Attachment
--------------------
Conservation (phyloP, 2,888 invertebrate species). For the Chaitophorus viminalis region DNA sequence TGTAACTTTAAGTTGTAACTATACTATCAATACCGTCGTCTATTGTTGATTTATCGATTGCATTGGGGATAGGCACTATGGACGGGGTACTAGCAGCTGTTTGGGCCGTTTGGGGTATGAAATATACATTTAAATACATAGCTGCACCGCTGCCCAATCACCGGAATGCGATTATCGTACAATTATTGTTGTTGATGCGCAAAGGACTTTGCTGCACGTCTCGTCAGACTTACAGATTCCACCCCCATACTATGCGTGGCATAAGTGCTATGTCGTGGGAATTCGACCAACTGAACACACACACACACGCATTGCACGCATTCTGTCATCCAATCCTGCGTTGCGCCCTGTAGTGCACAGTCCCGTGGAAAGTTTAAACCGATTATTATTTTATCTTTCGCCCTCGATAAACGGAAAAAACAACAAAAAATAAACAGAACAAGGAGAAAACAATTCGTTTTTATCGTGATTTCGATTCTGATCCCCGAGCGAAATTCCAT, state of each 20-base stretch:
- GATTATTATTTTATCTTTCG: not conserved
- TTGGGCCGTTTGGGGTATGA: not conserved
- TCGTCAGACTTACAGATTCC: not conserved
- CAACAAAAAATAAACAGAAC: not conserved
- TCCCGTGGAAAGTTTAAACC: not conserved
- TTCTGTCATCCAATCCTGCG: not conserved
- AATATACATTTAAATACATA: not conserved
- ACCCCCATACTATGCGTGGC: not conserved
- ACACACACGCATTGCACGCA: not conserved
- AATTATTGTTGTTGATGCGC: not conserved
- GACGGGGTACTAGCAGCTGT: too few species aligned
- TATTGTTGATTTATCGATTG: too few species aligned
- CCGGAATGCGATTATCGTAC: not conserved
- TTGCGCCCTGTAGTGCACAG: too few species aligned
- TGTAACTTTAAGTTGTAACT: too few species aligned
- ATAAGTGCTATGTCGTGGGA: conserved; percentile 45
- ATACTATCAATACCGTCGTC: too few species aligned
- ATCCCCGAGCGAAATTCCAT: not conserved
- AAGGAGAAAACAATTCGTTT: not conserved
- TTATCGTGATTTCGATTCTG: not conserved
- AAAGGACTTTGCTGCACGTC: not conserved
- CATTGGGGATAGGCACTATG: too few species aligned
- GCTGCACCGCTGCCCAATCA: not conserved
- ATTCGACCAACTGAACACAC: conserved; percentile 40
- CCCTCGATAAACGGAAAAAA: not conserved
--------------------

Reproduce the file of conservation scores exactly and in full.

Conservation (phyloP, 2,888 invertebrate species). For the Chaitophorus viminalis region DNA sequence TGTAACTTTAAGTTGTAACTATACTATCAATACCGTCGTCTATTGTTGATTTATCGATTGCATTGGGGATAGGCACTATGGACGGGGTACTAGCAGCTGTTTGGGCCGTTTGGGGTATGAAATATACATTTAAATACATAGCTGCACCGCTGCCCAATCACCGGAATGCGATTATCGTACAATTATTGTTGTTGATGCGCAAAGGACTTTGCTGCACGTCTCGTCAGACTTACAGATTCCACCCCCATACTATGCGTGGCATAAGTGCTATGTCGTGGGAATTCGACCAACTGAACACACACACACACGCATTGCACGCATTCTGTCATCCAATCCTGCGTTGCGCCCTGTAGTGCACAGTCCCGTGGAAAGTTTAAACCGATTATTATTTTATCTTTCGCCCTCGATAAACGGAAAAAACAACAAAAAATAAACAGAACAAGGAGAAAACAATTCGTTTTTATCGTGATTTCGATTCTGATCCCCGAGCGAAATTCCAT, state of each 20-base stretch:
- GATTATTATTTTATCTTTCG: not conserved
- TTGGGCCGTTTGGGGTATGA: not conserved
- TCGTCAGACTTACAGATTCC: not conserved
- CAACAAAAAATAAACAGAAC: not conserved
- TCCCGTGGAAAGTTTAAACC: not conserved
- TTCTGTCATCCAATCCTGCG: not conserved
- AATATACATTTAAATACATA: not conserved
- ACCCCCATACTATGCGTGGC: not conserved
- ACACACACGCATTGCACGCA: not conserved
- AATTATTGTTGTTGATGCGC: not conserved
- GACGGGGTACTAGCAGCTGT: too few species aligned
- TATTGTTGATTTATCGATTG: too few species aligned
- CCGGAATGCGATTATCGTAC: not conserved
- TTGCGCCCTGTAGTGCACAG: too few species aligned
- TGTAACTTTAAGTTGTAACT: too few species aligned
- ATAAGTGCTATGTCGTGGGA: conserved; percentile 45
- ATACTATCAATACCGTCGTC: too few species aligned
- ATCCCCGAGCGAAATTCCAT: not conserved
- AAGGAGAAAACAATTCGTTT: not conserved
- TTATCGTGATTTCGATTCTG: not conserved
- AAAGGACTTTGCTGCACGTC: not conserved
- CATTGGGGATAGGCACTATG: too few species aligned
- GCTGCACCGCTGCCCAATCA: not conserved
- ATTCGACCAACTGAACACAC: conserved; percentile 40
- CCCTCGATAAACGGAAAAAA: not conserved